Auldearn Garden in Elgin – open this weekend

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It is open garden time at the Cape. The next two weekends will see 20 Elgin-area gardens in the Overberg open to the public.  Proceeds from the ticket sales go to the Grabouw Animal Welfare Fund.

Jenny Simpson, one of the Constantia Valley Garden Cub’s members, lives in apple-growing Elgin, and she opens Auldearn, her delightful farm garden, every year at this time.

Jenny: “The reason the house and garden are there is simply that this was the only piece of ground on the farm on which apples could not be grown!”

There are wonderful mountain views in all directions: of the Hottentots Holland, the Koggelberg, the Perdeberg and the Groenberg. Situated in the buffer zone of the Koggelberg Biosphere Reserve, the property is visited by many wild animals and birds.

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Jenny has a passion for growing plants of all descriptions; she describes hers as “a plantswoman’s garden.” Many of her plants are grown from seed or cuttings and include  some unusual and rare specimens. Logically, for an apple-growing region, any plants in the apple family – Rosaceae – do well.  Hence the cherry trees, many and varied roses, strawberries, geums, crataegus, raphiolepis, potentilla, cotoneaster, filipendula and prunus. She skilfully mixes these unusual indigenous and exotic plants, focusing on colour combinations.

Jenny’s garden, along with 19 other gardens, is open this weekend (1st and 2nd of November), and next (8th  and 9th of  November) from 10am – 5 pm.

Entry R15. Tea & rosemary biscuits R10.

Download a map here. Auldearn is 8.5 km from the N2 on Highlands Road. 
Tel: 021-849-8762

More info at Elgin Open Gardens.


Plant shopping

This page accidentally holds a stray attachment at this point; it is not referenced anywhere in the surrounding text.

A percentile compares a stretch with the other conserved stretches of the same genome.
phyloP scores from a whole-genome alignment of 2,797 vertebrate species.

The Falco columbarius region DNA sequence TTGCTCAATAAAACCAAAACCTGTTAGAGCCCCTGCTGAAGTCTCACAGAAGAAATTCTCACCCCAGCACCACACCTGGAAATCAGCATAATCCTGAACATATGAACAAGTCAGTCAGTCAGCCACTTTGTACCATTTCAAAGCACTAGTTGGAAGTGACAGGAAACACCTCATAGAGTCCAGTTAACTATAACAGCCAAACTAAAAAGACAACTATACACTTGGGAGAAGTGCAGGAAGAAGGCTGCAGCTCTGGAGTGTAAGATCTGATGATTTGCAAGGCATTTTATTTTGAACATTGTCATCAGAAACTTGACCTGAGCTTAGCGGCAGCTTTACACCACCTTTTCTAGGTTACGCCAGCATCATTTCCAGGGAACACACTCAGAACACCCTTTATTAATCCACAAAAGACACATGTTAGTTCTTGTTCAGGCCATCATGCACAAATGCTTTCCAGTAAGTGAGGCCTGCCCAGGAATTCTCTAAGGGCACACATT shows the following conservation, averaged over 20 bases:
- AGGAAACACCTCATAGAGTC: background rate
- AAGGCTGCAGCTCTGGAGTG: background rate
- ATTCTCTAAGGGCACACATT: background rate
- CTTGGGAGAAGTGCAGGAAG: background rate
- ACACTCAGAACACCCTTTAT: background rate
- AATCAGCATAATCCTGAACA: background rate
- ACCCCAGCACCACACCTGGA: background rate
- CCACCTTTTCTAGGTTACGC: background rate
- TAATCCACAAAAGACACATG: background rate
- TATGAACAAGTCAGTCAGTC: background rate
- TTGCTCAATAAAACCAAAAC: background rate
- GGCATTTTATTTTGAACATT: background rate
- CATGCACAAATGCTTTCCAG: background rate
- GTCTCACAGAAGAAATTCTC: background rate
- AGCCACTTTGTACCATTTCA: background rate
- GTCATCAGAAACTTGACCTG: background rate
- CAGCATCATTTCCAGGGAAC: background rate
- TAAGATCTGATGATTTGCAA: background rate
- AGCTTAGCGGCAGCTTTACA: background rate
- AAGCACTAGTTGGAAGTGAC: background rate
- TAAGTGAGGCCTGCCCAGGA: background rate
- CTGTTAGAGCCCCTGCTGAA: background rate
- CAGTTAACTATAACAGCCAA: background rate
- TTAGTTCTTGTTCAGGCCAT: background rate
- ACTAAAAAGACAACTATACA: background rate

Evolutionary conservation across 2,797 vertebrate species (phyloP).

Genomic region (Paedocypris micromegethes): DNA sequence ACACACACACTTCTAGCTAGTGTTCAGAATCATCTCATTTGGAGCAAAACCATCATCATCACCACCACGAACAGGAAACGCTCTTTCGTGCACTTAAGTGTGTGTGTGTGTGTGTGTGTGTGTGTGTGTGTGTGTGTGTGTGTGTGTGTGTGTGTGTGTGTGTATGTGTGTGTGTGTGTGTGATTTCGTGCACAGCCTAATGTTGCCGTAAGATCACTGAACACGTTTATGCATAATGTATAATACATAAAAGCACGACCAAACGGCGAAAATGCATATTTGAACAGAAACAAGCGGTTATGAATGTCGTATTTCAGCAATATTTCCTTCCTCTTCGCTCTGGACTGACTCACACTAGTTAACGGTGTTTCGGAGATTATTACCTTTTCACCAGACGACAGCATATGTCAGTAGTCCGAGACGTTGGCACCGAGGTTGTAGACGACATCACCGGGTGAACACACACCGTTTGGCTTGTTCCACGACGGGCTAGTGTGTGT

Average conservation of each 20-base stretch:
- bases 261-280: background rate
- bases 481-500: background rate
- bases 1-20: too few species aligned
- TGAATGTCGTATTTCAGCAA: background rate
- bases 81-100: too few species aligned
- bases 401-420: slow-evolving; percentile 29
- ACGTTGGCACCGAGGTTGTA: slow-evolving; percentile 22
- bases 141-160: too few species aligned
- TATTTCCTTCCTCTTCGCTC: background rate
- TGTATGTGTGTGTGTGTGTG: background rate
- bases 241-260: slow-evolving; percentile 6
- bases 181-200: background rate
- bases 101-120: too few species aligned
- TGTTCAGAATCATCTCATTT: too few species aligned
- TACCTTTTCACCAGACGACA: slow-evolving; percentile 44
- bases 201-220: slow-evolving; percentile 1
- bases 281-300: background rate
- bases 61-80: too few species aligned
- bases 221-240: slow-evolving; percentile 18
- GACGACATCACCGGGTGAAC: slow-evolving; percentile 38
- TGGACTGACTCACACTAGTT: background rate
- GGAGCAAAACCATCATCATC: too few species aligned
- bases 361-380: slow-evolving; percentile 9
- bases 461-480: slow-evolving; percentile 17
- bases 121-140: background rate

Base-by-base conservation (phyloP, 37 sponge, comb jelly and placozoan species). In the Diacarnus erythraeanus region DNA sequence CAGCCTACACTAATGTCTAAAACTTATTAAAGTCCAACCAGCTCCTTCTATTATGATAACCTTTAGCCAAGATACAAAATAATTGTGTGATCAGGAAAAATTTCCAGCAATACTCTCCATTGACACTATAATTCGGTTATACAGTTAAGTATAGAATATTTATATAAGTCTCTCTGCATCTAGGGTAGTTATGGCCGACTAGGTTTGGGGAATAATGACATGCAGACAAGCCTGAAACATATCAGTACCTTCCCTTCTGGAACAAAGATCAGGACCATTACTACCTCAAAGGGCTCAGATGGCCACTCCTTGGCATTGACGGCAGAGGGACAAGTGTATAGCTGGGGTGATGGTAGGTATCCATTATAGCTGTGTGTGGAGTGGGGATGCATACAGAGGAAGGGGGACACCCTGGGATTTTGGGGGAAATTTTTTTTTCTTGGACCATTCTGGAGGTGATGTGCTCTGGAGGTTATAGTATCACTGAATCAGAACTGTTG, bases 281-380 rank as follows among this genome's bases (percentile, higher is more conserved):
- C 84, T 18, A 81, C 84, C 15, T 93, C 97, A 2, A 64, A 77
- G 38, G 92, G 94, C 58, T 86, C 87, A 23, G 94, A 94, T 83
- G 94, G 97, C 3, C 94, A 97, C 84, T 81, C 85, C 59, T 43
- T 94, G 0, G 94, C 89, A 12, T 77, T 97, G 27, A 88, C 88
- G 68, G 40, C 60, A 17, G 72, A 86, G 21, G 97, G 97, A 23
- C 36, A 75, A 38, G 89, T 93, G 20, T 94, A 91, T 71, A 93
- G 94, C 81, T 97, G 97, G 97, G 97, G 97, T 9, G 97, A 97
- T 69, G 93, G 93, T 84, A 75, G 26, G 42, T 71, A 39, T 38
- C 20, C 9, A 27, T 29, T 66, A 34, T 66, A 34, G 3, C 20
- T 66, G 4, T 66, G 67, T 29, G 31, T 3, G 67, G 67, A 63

So Exquistite DSC_5078Marianne Alexander (Constantia Valley Garden Club) succumbed to some gorgeous impulse buys recently:

“I just couldn’t resist them – ‘So Exquisite’ (above) is most aptly named – one of its parents is the rocket pincushion. As the flowers age they darken and look as if they are about to explode into space (below).”

‘Carnival Red’ (Below) is the most wonderful colour….

“…and the China flower (Adenandra uniflora) has been on my must-have list for ages, so I  am thrilled to have found some plants at the Kirstenbosch nursery.”

 Photos: Marianne Alexander

Gardener Q&A – Colleen

Here is the last of our five gardener interviews, where we ask the owners of each of this year’s open gardens to give us a sense of why they garden, and what their garden means to them.

Colleen loves (LOVES) roses. And hates stinkbugs. And gives her Bergvliet garden the best food of all: love.

It shows.

Why do you garden?

I garden because it feeds my soul. I love being surrounded by nature and find a special tranquility in my garden. I see it as an extension of me!

Where is your garden?

In Bergvliet.

What size is your garden?

The property is just over 1000 square metres.

When did you start to garden?

When I got married and was staying in a rented bottom-storey flat, I planted marigolds.

Who or what inspired you to garden?

I think my Mom, she always enjoyed gardening.

Do you remember the first plant you grew?

Probably a bean in cottonwool at school!

Has a plant ever disappointed you?

Yes, when they don’t do well!

What plant has made you happiest?

Definitely roses, my favourite by far. Their beauty, smell and they flower repeatedly. I am addicted to buying them!

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What do you love about your garden right now?

The tumbling colours and vibrancy of new growth.

What do you feed your garden?

Ludwig’s Vigorosa, 3:1:5, organic pellets and lots and lots of love.

How often do you garden?

I potter everyday.

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What is the garden chore you look forward to?

Picking my roses and spinach!

What is your least favourite garden chore?